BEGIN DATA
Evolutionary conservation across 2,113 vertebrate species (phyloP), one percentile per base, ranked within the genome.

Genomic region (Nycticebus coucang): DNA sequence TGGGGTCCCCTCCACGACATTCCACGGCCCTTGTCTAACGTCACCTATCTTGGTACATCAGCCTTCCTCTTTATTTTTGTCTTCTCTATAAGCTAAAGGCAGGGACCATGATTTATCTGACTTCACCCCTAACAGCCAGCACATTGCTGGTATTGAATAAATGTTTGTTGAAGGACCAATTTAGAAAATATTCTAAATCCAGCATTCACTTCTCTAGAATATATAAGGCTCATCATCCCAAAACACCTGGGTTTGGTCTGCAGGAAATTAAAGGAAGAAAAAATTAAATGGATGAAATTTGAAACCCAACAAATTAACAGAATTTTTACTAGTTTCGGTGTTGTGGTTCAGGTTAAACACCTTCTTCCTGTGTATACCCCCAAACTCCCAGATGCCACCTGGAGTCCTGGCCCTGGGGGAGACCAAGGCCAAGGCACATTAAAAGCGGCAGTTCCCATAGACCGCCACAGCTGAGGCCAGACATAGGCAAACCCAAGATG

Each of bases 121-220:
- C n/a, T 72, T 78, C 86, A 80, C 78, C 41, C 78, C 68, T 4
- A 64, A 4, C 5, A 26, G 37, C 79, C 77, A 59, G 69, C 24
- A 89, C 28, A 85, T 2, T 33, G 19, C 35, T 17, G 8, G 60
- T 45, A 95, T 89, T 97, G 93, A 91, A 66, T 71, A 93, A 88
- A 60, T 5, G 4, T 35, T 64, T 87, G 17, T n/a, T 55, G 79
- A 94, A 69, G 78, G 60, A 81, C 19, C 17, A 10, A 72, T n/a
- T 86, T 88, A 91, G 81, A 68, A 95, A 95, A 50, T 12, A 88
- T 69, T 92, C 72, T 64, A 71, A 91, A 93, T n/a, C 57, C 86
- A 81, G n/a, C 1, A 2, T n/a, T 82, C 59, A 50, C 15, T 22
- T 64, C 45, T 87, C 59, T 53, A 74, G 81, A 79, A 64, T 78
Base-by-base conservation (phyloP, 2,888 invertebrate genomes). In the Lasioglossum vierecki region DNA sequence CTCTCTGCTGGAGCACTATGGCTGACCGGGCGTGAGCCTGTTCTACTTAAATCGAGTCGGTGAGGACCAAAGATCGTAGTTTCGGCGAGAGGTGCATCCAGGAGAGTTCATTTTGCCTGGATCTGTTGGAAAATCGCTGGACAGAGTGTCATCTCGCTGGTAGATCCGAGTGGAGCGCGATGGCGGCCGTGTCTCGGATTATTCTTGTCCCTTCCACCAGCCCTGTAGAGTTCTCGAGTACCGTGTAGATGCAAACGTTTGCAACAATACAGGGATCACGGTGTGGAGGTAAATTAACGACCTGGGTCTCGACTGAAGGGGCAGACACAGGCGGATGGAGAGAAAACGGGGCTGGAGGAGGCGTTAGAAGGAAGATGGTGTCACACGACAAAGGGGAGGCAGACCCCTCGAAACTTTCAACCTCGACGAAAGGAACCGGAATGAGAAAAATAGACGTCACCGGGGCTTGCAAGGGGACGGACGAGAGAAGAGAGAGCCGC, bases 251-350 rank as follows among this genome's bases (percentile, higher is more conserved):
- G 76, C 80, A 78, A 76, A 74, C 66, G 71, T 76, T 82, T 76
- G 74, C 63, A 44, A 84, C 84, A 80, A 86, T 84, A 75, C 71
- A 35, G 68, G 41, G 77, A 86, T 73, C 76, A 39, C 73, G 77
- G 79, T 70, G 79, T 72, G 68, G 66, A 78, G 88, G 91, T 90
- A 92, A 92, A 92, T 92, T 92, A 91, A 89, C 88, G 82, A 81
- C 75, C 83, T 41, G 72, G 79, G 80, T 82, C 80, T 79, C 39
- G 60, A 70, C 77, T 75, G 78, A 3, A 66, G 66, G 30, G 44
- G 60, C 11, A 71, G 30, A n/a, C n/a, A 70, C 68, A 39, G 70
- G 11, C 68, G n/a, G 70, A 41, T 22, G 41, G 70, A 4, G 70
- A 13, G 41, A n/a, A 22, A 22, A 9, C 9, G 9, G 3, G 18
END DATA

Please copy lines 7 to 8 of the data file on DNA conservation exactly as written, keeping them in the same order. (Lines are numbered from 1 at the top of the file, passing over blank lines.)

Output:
- T 45, A 95, T 89, T 97, G 93, A 91, A 66, T 71, A 93, A 88
- A 60, T 5, G 4, T 35, T 64, T 87, G 17, T n/a, T 55, G 79